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A McDonald's outlet at its opening in San Isidro, the Dominican Republic. (Photo: McDonald's DR)
Wednesday, January 25, 2023

Franchising in Caribbean: Key Legal Issues

Key legal issues faced by franchise companies looking to expand in the Caribbean.


The Caribbean region consists of a large number of countries each with its own laws. Some countries apply common law principles (BVI) whilst others follow elements of Dutch law (Sint Maarten), or French law (Guadeloupe, Martinique, Saint Martin and Saint Barthelemy). Franchising is not yet well developed in these island nations, and as a result, most countries in the Caribbean do not have franchise laws.

In this article, we look at franchising in Anguilla, Antigua and Barbuda, The Bahamas, Barbados, Belize, Dominican Republic, Grand Cayman, Guadeloupe, Jamaica, Martinique, St Barthelemy, St Kitts, St Maarten, St Martin, Tortola and Virgin Gorda (BVI) and Trinidad & Tobago.

Key issues faced by franchise companies looking to expand in the Caribbean States are currency controls, enforcing foreign judgments and arbitral awards as well as franchise disclosure and registration obligations.


Companies should pay particular attention to foreign exchange laws that may impact the ability of the franchisor to receive payments in a foreign currency.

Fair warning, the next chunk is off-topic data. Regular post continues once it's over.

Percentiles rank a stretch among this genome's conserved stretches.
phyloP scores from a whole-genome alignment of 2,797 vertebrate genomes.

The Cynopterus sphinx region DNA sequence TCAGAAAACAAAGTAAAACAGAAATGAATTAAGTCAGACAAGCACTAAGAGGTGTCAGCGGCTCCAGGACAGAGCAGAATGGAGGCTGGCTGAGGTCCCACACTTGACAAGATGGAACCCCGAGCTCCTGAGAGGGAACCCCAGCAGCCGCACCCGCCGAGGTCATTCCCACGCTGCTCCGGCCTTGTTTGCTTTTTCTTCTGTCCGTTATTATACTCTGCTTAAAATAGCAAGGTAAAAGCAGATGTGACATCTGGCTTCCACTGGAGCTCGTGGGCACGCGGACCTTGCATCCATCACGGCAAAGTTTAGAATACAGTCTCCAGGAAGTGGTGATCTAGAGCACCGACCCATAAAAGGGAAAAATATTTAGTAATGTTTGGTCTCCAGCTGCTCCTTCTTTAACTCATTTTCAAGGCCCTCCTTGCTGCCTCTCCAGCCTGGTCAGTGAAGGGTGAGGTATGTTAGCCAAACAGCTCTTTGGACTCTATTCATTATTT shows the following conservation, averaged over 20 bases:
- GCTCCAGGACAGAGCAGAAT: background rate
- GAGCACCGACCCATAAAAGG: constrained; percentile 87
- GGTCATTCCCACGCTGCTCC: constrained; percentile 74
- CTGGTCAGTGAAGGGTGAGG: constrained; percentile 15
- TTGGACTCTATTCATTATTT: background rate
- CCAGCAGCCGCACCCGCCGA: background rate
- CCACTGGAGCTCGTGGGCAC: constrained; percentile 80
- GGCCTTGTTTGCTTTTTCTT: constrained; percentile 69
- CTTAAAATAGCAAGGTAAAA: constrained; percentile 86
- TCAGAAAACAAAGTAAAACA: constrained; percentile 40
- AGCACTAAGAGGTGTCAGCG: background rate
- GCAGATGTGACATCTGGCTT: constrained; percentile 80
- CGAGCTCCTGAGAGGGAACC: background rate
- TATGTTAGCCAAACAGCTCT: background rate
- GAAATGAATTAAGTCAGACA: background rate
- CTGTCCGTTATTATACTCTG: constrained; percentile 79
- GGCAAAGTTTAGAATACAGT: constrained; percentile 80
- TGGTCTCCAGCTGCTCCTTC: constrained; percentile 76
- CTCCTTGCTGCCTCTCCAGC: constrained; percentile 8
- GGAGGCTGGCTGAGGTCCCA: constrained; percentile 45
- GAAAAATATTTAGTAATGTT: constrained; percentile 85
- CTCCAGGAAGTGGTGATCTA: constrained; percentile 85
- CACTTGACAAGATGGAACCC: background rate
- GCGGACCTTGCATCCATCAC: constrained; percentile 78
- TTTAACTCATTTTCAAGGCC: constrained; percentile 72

In Bahamas and Barbados, franchisees need to obtain permission from the Central Bank every time a transaction is made in any foreign currency. The application needs to be supported by documentation, including a copy of the Franchise Agreement. The permissions are not automatic, they can be granted subject to conditions or refused altogether.


Withholding taxes are applicable to royalties in the majority of Caribbean states. Tax on royalties ranges from at 5% in Barbados to 27% in Dominican Republic. Some states such as Belize impose a withholding tax on all payments except royalties, while others such as St Kitts and Trinidad and Tobago apply taxes to both royalties and service fees.

Most franchisors include in their franchise agreement a grossing-up clause which obliges the franchisee to pay all sums due to the franchisor, without deductions of local taxes. However, given the high level of withholding taxes, we have found that in practice, most franchisees refuse to gross up payment or disregard the contractual arrangements and pay the fees net of tax.

Some countries -- such as for example the Bahamas, Grand Cayman and the BVI -- do not apply withholding taxes to royalty payments.


Many Caribbean states recognize foreign judgments and arbitral awards. However, typically the enforcement is not automatic and requires the party to obtain leave from the local court for enforcement, or to complete an exequatur procedure. Not only can this be expensive and time consuming, but it also offers the franchisee an opportunity to raise objections and further delay payment.

Other jurisdictions, such as Jamaica, offer relative ease of enforcement. Franchisors should ensure their home country has a treaty arrangement with the relevant Caribbean state that facilitates collection and enforcement. For example, Belize recognizes judgments of the English Courts and the French overseas territories recognize judgements of the French Courts. US judgement can be more difficult to enforce.